Secondary Logo

Journal Logo

CASE REPORT

Acute Esophageal Necrosis in a Patient With Prostate Cancer Postchemotherapy

Grisham, Eric BS1; Abu Khalaf, Suha MD1; Kuwajima, Vanessa MD2

Author Information
doi: 10.14309/crj.0000000000000366
  • Open

Abstract

INTRODUCTION

Acute esophageal necrosis (AEN), also known as black esophagus or Gurvits syndrome, is a rare, multifactorial injury to the esophageal mucosa, which carries a high mortality rate. AEN typically occurs in men and has an estimated prevalence overall of 0.001%–0.28% reported in various studies.1,2 The most well-supported theory explaining the pathophysiology of AEN describes a “two-hit” hypothesis, consisting of a low-flow vascular event that predisposes the esophageal mucosa and possibly the submucosa to caustic injury secondary to exposure to reflux of acid and pepsin.1 We report a case of AEN in an 84-year-old man with prostate carcinoma whose early symptoms were odynophagia and decreased oral intake.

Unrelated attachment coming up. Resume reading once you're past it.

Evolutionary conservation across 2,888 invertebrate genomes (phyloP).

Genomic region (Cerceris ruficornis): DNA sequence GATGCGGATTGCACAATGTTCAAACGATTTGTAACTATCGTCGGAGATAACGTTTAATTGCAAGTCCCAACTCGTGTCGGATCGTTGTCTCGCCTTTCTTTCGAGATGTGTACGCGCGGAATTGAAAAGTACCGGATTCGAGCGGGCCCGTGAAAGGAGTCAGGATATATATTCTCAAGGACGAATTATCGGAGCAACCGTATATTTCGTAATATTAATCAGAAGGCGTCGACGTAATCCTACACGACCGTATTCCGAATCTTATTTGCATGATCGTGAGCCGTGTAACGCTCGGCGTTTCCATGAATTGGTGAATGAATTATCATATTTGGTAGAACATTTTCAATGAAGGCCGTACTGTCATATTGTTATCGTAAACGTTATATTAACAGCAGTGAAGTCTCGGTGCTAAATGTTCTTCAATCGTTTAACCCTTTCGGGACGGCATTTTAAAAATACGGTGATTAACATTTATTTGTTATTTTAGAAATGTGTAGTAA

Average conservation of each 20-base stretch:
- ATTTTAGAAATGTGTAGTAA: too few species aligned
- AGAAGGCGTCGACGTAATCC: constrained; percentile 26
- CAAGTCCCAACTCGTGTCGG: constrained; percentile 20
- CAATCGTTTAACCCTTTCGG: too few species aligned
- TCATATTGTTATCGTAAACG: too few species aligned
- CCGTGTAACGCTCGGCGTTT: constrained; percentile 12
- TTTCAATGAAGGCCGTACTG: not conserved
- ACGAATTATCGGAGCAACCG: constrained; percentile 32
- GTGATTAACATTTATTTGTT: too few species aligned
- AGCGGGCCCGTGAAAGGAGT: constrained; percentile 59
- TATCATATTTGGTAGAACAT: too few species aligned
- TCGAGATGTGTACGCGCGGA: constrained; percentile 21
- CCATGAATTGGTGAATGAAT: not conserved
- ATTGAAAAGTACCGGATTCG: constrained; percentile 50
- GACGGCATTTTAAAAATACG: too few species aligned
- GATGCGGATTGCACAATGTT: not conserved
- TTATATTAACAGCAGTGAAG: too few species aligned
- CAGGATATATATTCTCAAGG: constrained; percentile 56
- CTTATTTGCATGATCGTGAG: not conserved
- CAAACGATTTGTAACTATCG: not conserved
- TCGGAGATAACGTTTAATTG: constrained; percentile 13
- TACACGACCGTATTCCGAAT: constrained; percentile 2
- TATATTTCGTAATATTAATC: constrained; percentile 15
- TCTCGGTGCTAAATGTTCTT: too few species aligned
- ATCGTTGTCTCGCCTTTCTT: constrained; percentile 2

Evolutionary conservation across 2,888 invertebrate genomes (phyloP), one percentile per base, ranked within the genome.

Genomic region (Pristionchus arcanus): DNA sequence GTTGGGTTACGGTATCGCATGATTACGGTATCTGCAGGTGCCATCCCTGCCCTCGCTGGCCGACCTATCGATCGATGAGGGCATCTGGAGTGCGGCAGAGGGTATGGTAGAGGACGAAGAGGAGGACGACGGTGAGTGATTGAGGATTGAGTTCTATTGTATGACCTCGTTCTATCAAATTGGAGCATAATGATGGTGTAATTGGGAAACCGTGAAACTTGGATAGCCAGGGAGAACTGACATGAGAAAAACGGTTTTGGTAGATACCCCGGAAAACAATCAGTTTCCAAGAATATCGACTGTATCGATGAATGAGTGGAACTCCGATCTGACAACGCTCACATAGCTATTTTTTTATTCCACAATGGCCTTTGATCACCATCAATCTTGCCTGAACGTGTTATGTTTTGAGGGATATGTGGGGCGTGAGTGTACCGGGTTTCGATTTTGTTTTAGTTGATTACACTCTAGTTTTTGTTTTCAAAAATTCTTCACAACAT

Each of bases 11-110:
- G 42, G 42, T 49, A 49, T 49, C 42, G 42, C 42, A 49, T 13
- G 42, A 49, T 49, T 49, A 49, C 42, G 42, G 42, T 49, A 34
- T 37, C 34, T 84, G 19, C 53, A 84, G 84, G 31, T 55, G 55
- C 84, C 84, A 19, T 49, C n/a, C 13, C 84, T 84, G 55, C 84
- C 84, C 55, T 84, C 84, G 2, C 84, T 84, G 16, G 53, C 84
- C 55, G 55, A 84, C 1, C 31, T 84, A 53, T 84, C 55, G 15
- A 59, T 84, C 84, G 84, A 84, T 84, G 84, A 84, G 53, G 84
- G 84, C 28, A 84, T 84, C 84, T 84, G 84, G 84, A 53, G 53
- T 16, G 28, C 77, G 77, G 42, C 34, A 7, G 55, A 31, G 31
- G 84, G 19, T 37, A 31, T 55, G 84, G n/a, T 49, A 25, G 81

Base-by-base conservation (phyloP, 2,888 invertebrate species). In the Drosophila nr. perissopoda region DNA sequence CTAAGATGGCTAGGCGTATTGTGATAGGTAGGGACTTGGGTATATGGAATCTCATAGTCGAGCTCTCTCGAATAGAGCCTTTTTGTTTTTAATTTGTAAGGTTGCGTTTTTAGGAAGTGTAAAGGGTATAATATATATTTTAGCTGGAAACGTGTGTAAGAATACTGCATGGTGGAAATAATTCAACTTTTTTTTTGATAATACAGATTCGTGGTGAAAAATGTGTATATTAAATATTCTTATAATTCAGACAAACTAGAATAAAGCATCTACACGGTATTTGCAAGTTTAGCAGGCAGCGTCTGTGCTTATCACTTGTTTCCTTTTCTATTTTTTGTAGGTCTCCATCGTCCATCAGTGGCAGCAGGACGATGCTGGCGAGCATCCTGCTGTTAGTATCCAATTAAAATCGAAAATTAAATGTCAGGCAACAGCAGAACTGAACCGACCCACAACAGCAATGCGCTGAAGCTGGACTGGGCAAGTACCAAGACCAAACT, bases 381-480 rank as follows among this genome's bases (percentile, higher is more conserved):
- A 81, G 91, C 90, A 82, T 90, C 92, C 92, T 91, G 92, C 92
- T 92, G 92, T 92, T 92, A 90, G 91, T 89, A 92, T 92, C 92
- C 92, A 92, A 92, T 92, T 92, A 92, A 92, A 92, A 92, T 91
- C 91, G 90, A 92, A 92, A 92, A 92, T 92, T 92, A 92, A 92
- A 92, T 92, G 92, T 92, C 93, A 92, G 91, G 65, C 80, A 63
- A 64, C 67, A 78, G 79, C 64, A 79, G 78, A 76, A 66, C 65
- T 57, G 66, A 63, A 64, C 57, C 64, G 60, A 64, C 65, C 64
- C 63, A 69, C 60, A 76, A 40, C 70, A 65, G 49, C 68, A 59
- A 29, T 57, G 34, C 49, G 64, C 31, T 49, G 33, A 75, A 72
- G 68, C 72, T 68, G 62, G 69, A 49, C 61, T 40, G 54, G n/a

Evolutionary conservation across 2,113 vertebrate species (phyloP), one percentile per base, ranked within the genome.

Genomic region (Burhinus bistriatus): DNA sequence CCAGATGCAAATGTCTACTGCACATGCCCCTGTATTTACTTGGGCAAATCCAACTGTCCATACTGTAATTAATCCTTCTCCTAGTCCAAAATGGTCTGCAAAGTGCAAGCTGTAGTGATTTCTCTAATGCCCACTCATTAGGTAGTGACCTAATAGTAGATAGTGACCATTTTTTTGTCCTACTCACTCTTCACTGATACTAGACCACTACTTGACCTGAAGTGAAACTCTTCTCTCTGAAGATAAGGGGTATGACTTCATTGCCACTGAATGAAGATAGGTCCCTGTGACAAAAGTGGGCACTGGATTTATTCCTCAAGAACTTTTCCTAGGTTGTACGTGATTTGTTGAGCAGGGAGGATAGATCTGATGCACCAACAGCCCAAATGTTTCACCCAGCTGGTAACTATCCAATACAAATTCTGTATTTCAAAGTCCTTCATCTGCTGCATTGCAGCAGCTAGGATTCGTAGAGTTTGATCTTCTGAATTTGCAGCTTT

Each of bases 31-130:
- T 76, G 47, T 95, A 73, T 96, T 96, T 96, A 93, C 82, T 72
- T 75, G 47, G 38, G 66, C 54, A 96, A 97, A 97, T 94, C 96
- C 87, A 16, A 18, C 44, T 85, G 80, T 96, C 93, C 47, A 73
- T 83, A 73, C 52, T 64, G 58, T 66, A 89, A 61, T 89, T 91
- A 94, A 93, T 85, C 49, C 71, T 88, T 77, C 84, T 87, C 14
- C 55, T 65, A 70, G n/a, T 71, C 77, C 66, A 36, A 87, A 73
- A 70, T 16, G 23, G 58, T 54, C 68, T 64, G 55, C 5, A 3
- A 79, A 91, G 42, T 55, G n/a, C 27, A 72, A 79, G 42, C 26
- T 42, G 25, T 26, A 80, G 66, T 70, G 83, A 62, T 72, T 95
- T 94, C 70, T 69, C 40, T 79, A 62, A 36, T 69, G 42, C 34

CASE REPORT

An 84-year-old man was admitted for the correction of a displaced nephrostomy tube and management of acute kidney injury. His medical history was significant for stage IV prostate carcinoma undergoing chemotherapy with docetaxel, bilateral obstructive hydronephrosis, gastroesophageal reflux disease, peptic ulcer disease, hypertension, hyperlipidemia, and ischemic cardiomyopathy. Initial laboratory test result values included white blood cells (WBCs) 11.62 × 109/L, hemoglobin 9.9 g/dL, hematocrit 31.0%, platelets 88 × 109/L, serum glucose 95 mg/dL; creatinine 4.35 mg/dL (baseline 2.92 mg/dL), potassium 5.4 mmol/L, blood urea nitrogen 76 mg/dL, anion gap 24 mmol/L, and alkaline phosphatase 319 U/L. The day after admission, compression doppler ultrasonography revealed a proximal subacute/chronic deep vein thrombosis, and he was found to have a vesicocutaneous fistula infection on suprapubic ultrasound. The patient received coumadin therapy with a heparin bridge, and meropenem which was deescalated to ciprofloxacin.